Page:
Moreover, AI can take care of routine tasks like content creation, scheduling, and testing, giving marketers more time to focus on strategic activities. By automating these repetitive tasks, businesses can work more efficiently, leading to better outcomes. AI can create social media ads tailored to specific demographics and preferences, ensuring that the content resonates with the target audience. With the help of an AI ad maker tool, businesses can efficiently produce high-quality advertisements that drive engagement and conversions across various social media platforms.

Personalization on a Large Scale

Personalization has always been important in marketing, and automation is making it possible on a larger scale. By using AI and machine learning, marketers can create tailored experiences for each customer based on their preferences, behaviors, and past interactions with the brand.  

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This level of personalization not only boosts customer satisfaction but also increases engagement and loyalty. When consumers feel understood and valued, they are more likely to become loyal customers and brand advocates. As automation technology continues to evolve, we can expect personalization to become even more advanced, enabling businesses to forge deeper connections with their audience.  As your company has tiny homes for sale California, personalized experiences will ensure each customer finds their perfect fit, fostering lasting connections.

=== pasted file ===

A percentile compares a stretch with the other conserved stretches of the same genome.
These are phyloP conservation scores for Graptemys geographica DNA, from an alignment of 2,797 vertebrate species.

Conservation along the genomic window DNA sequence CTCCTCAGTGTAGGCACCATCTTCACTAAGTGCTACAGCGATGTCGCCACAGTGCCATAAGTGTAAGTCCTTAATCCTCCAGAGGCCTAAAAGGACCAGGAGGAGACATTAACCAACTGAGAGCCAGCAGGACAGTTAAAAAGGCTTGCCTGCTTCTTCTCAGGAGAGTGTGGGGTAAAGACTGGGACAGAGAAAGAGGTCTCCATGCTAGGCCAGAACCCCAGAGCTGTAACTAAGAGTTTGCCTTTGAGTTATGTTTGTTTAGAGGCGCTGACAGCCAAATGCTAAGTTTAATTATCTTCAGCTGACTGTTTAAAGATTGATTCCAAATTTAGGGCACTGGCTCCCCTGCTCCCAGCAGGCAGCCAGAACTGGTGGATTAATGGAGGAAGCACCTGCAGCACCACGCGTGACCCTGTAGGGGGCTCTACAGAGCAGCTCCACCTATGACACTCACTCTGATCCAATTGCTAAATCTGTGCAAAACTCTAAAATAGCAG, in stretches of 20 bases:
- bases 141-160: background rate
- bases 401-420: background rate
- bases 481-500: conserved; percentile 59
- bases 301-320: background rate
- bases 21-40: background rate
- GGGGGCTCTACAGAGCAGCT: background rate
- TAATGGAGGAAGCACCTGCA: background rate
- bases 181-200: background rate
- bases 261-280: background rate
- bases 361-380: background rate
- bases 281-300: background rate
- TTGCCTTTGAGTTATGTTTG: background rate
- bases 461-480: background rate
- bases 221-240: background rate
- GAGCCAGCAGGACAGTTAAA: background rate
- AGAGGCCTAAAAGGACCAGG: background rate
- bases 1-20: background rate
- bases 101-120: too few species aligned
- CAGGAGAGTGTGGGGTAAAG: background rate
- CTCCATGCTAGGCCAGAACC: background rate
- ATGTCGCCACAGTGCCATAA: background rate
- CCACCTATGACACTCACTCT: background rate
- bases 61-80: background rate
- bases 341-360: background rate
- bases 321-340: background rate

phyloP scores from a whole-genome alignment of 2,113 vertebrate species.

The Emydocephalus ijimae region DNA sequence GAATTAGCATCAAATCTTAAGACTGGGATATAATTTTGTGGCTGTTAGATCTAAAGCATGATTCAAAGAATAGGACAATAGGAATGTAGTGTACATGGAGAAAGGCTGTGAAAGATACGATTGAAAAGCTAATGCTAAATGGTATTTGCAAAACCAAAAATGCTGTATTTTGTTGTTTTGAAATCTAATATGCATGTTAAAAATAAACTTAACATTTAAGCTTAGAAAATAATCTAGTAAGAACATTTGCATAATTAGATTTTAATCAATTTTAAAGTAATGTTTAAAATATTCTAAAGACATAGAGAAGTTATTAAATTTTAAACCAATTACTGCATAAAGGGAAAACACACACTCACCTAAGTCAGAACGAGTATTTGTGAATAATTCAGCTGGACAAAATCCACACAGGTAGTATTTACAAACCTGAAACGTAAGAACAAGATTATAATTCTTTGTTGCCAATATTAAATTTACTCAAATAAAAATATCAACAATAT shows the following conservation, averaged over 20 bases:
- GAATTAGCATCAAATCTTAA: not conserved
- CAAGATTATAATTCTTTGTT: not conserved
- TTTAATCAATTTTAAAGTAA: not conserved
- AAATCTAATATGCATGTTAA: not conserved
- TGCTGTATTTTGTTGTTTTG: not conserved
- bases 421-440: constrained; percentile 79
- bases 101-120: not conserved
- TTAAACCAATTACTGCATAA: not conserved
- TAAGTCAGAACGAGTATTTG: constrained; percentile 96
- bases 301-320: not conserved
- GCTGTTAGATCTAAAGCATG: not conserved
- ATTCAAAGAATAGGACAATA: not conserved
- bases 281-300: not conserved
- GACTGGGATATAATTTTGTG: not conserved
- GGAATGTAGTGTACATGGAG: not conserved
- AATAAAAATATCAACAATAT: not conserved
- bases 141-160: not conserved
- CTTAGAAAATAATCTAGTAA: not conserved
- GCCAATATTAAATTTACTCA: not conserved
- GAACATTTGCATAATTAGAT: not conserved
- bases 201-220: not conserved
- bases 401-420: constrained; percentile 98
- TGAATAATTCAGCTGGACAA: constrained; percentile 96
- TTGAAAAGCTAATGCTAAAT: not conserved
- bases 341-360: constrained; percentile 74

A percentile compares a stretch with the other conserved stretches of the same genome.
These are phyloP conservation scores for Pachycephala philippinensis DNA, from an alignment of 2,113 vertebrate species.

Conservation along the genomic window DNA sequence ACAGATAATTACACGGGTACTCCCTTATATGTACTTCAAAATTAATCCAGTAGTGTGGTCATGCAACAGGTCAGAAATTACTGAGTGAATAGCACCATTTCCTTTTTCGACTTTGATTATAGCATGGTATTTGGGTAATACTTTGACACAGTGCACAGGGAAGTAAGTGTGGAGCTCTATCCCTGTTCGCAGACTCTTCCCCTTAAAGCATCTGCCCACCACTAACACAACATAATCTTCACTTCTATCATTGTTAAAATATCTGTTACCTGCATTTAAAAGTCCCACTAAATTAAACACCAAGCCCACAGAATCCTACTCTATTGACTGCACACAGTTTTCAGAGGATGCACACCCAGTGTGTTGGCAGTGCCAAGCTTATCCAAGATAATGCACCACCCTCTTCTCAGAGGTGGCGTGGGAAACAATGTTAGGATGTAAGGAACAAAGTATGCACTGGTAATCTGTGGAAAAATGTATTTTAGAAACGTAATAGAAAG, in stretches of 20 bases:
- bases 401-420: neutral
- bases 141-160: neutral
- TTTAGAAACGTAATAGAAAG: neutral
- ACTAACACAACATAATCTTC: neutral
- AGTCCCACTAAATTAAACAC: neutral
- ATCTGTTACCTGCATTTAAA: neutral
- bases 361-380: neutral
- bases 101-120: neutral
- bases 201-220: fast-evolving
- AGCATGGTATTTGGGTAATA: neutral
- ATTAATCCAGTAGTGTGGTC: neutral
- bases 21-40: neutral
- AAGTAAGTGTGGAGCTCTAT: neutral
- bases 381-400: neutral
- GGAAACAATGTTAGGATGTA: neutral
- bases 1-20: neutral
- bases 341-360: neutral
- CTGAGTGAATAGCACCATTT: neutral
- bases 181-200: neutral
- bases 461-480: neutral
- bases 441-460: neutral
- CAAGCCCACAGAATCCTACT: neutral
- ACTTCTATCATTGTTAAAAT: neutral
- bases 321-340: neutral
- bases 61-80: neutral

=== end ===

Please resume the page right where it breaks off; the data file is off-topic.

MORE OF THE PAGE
Integration Across Channels

Another trend shaping the future of marketing automation is the integration of multiple channels into a cohesive strategy. Today’s consumers interact with brands across various touchpoints, from social media and email to websites and mobile apps. Marketing automation platforms that can seamlessly integrate these channels and deliver consistent messaging will have a competitive edge. When creating a comparison website it’s important to ensure that the platform effectively aggregates data from diverse sources and presents it in a user-friendly manner, empowering consumers to make informed decisions.